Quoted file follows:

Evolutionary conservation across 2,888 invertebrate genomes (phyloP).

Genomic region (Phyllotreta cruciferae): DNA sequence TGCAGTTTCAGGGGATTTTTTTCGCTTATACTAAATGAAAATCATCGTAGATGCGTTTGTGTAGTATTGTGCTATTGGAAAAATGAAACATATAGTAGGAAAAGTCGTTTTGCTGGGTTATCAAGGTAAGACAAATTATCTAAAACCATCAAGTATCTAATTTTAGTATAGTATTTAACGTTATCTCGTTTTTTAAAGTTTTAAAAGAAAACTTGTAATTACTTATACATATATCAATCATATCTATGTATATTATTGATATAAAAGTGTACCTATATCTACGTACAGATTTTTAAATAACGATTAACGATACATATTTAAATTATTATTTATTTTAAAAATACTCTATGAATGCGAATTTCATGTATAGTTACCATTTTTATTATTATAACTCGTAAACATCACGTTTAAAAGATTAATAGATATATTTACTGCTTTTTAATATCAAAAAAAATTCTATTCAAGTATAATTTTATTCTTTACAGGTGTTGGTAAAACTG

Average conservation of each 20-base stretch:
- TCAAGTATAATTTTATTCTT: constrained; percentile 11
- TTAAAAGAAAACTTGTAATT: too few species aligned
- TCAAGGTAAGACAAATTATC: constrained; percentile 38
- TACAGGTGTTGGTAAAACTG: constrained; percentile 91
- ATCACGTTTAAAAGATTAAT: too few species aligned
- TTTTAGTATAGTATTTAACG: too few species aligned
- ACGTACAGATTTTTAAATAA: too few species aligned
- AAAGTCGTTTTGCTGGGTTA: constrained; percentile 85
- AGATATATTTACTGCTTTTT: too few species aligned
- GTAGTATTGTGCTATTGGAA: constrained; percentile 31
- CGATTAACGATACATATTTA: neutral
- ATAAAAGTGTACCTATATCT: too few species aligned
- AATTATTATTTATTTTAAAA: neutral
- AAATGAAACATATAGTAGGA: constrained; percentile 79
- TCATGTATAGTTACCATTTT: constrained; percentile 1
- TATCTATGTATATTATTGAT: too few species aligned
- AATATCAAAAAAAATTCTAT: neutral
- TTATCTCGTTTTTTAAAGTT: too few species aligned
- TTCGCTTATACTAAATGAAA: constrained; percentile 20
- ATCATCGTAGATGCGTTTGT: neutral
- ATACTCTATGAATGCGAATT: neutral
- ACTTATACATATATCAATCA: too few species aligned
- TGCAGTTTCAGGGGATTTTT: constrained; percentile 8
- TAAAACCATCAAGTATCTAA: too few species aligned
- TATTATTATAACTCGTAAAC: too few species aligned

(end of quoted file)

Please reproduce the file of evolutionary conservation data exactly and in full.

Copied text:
Evolutionary conservation across 2,888 invertebrate genomes (phyloP).

Genomic region (Phyllotreta cruciferae): DNA sequence TGCAGTTTCAGGGGATTTTTTTCGCTTATACTAAATGAAAATCATCGTAGATGCGTTTGTGTAGTATTGTGCTATTGGAAAAATGAAACATATAGTAGGAAAAGTCGTTTTGCTGGGTTATCAAGGTAAGACAAATTATCTAAAACCATCAAGTATCTAATTTTAGTATAGTATTTAACGTTATCTCGTTTTTTAAAGTTTTAAAAGAAAACTTGTAATTACTTATACATATATCAATCATATCTATGTATATTATTGATATAAAAGTGTACCTATATCTACGTACAGATTTTTAAATAACGATTAACGATACATATTTAAATTATTATTTATTTTAAAAATACTCTATGAATGCGAATTTCATGTATAGTTACCATTTTTATTATTATAACTCGTAAACATCACGTTTAAAAGATTAATAGATATATTTACTGCTTTTTAATATCAAAAAAAATTCTATTCAAGTATAATTTTATTCTTTACAGGTGTTGGTAAAACTG

Average conservation of each 20-base stretch:
- TCAAGTATAATTTTATTCTT: constrained; percentile 11
- TTAAAAGAAAACTTGTAATT: too few species aligned
- TCAAGGTAAGACAAATTATC: constrained; percentile 38
- TACAGGTGTTGGTAAAACTG: constrained; percentile 91
- ATCACGTTTAAAAGATTAAT: too few species aligned
- TTTTAGTATAGTATTTAACG: too few species aligned
- ACGTACAGATTTTTAAATAA: too few species aligned
- AAAGTCGTTTTGCTGGGTTA: constrained; percentile 85
- AGATATATTTACTGCTTTTT: too few species aligned
- GTAGTATTGTGCTATTGGAA: constrained; percentile 31
- CGATTAACGATACATATTTA: neutral
- ATAAAAGTGTACCTATATCT: too few species aligned
- AATTATTATTTATTTTAAAA: neutral
- AAATGAAACATATAGTAGGA: constrained; percentile 79
- TCATGTATAGTTACCATTTT: constrained; percentile 1
- TATCTATGTATATTATTGAT: too few species aligned
- AATATCAAAAAAAATTCTAT: neutral
- TTATCTCGTTTTTTAAAGTT: too few species aligned
- TTCGCTTATACTAAATGAAA: constrained; percentile 20
- ATCATCGTAGATGCGTTTGT: neutral
- ATACTCTATGAATGCGAATT: neutral
- ACTTATACATATATCAATCA: too few species aligned
- TGCAGTTTCAGGGGATTTTT: constrained; percentile 8
- TAAAACCATCAAGTATCTAA: too few species aligned
- TATTATTATAACTCGTAAAC: too few species aligned